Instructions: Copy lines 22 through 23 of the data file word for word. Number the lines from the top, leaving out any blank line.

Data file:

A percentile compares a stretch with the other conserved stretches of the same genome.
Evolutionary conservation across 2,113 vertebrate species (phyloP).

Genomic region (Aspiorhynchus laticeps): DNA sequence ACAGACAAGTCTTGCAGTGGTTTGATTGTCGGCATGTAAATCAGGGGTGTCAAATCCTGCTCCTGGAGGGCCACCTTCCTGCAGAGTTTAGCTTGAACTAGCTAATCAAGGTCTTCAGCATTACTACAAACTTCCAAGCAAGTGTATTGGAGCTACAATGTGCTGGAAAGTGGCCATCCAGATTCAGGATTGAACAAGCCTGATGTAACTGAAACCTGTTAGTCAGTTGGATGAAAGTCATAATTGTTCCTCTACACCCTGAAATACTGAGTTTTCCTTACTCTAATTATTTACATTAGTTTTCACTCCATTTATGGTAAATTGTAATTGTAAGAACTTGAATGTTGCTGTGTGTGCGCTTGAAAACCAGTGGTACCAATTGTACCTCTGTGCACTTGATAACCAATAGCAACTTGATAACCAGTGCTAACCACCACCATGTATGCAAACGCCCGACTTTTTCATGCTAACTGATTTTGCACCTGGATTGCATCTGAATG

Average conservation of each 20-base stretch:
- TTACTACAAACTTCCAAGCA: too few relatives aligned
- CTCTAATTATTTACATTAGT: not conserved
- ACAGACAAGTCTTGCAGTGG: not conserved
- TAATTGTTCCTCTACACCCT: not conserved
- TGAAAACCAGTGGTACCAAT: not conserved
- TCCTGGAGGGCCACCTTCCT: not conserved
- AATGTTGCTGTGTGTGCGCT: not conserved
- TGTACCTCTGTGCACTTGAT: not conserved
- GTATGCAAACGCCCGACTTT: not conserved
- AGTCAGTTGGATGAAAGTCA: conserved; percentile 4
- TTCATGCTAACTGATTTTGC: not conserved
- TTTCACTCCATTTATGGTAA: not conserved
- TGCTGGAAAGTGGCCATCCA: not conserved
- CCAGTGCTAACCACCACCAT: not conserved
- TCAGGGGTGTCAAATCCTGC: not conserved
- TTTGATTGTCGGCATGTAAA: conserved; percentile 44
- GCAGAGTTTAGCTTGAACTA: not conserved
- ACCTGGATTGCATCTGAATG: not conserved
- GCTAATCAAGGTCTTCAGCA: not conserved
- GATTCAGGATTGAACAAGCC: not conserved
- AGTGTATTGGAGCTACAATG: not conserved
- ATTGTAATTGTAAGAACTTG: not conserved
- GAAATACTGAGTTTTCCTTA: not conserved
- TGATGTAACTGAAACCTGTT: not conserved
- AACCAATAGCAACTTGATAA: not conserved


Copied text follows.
- ACCTGGATTGCATCTGAATG: not conserved
- GCTAATCAAGGTCTTCAGCA: not conserved